Childhood obesity: the extent of the problem among 6-year-old Irish national school children


David S. Evans, Health Service Executive West, Department of Public Health, Merlin Park Hospital, Galway, Ireland


Background  Childhood obesity is rapidly increasing worldwide. In Ireland, the number of overweight children has trebled over the last decade. The study aimed to provide an assessment of the prevalence of obesity of 6-year-old children in one region of Ireland.

Methods  Following training, School Public Health Nurses included the measurement of height and weight as part of the annual ‘senior infants’ school health check for 5453 6-year-old children in 189 schools between 2004 and 2007. Body mass index (BMI) was calculated using the International Obesity Taskforce cut-off points using lmsGrowth (a Microsoft Excel add-in), which uses a child's exact age. Kendall's Tau b was used to determine the reliability of measurements. Prevalence trends were tested using multinomial logistic regression. Pearson's chi-squared test was utilized to assess the statistical significance of differences in BMI by gender, school year, and to compare with similar other Irish studies.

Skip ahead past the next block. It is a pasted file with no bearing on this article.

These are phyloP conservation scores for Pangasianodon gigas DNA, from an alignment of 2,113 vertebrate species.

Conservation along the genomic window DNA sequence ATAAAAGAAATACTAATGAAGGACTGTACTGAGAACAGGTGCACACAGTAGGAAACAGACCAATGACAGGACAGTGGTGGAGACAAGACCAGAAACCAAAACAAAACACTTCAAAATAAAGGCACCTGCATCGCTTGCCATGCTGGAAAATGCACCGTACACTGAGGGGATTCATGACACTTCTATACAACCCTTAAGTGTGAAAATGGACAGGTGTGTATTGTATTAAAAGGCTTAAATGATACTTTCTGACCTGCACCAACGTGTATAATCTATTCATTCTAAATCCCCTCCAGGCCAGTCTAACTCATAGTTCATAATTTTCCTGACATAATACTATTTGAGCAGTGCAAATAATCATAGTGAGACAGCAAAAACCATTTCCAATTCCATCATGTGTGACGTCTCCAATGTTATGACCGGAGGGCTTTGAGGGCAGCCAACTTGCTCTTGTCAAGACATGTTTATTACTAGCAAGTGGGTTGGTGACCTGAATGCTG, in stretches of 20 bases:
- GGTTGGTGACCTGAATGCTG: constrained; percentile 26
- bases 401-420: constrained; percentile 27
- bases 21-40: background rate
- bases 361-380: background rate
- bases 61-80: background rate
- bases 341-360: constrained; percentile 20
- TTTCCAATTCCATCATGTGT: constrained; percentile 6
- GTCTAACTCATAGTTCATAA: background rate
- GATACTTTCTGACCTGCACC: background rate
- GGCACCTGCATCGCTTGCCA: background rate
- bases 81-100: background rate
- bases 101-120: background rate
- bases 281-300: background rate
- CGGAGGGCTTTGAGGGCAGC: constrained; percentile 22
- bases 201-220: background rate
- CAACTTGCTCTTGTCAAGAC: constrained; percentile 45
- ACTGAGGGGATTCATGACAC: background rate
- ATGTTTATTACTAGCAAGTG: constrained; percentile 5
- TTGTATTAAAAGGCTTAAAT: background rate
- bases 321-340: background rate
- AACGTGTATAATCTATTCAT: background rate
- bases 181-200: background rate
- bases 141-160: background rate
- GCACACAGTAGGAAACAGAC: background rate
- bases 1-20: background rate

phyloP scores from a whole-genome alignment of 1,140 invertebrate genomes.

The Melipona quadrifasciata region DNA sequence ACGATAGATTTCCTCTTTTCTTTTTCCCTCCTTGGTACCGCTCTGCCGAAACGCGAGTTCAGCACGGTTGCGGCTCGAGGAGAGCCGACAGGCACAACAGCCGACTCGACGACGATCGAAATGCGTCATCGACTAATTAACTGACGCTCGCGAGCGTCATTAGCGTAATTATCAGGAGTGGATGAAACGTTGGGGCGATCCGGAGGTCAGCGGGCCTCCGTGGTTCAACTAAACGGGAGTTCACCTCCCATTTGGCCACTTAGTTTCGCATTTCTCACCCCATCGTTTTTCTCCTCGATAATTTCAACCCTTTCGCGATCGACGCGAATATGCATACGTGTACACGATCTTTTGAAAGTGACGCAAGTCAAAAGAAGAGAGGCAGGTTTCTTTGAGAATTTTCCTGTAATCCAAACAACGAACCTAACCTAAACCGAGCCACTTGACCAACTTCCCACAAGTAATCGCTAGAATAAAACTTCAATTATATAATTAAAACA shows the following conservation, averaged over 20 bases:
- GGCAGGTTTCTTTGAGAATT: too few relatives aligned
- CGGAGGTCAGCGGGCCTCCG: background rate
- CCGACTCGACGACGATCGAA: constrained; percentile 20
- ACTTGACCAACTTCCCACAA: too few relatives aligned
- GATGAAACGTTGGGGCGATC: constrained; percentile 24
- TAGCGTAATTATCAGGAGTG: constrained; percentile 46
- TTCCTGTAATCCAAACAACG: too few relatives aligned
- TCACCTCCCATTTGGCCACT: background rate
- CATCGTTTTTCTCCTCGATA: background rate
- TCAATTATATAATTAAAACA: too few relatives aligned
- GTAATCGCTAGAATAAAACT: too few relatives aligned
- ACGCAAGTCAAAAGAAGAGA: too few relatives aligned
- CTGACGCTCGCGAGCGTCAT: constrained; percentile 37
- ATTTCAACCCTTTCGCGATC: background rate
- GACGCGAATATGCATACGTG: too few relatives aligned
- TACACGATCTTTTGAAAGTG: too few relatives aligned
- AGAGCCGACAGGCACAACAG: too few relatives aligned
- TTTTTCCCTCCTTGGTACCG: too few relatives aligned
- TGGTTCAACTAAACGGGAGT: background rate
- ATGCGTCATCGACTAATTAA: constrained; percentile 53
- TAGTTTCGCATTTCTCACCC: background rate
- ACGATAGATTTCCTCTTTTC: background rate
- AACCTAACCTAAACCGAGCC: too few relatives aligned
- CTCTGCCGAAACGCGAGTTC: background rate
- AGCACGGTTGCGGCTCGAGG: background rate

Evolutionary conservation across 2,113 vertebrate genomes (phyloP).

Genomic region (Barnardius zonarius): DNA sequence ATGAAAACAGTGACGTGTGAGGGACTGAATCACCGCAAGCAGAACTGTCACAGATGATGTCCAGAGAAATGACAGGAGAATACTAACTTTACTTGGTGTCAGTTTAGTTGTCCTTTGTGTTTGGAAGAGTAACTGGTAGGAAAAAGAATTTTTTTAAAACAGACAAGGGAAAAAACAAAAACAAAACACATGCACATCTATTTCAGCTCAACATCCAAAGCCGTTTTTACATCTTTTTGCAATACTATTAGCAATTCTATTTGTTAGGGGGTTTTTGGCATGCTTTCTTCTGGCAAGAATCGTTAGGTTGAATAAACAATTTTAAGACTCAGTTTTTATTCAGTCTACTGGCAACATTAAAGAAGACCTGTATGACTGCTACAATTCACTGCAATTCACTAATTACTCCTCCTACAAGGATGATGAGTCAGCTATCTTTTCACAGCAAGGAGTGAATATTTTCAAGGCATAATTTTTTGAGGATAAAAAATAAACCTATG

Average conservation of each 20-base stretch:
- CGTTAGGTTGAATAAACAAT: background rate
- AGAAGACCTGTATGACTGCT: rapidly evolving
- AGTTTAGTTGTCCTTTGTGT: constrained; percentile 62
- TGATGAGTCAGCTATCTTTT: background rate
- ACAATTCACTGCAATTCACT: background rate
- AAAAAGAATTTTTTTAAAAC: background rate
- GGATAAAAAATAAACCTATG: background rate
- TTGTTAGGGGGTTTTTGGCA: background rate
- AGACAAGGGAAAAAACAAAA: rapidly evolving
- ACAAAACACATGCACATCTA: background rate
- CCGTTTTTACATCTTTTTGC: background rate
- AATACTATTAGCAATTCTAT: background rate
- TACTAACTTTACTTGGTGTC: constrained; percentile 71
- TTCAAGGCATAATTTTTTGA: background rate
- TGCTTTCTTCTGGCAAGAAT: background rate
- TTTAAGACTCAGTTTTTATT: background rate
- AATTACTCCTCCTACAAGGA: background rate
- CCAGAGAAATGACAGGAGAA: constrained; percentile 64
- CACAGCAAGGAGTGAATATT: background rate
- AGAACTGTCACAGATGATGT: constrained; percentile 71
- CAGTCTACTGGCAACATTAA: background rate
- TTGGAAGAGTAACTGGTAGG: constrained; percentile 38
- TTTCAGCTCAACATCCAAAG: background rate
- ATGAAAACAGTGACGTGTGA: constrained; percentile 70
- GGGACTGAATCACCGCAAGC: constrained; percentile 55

Results  Out of the 5453 children measured, 3493 were aged 6 years old. A further 11 were excluded because of incomplete data. Data were analysed for 3482 6-year-old children. Overall, 27% of 6-year-olds were classified as either overweight or obese. A significantly greater proportion of girls are overweight or obese compared with boys (31% compared with 23%). Gender differences have remained relatively stable from 2004–2007. Overall, there have been no significant changes in the level of obesity from 2004–2007. In addition, when comparing with other Irish studies that collected data for 2001/2, there are no significant differences in obesity levels.

Conclusions  There is a clear need to urgently prioritize the effective management of obesity. Resourses should now be targeted towards ensuring government policies in Ireland and elsewhere are implemented.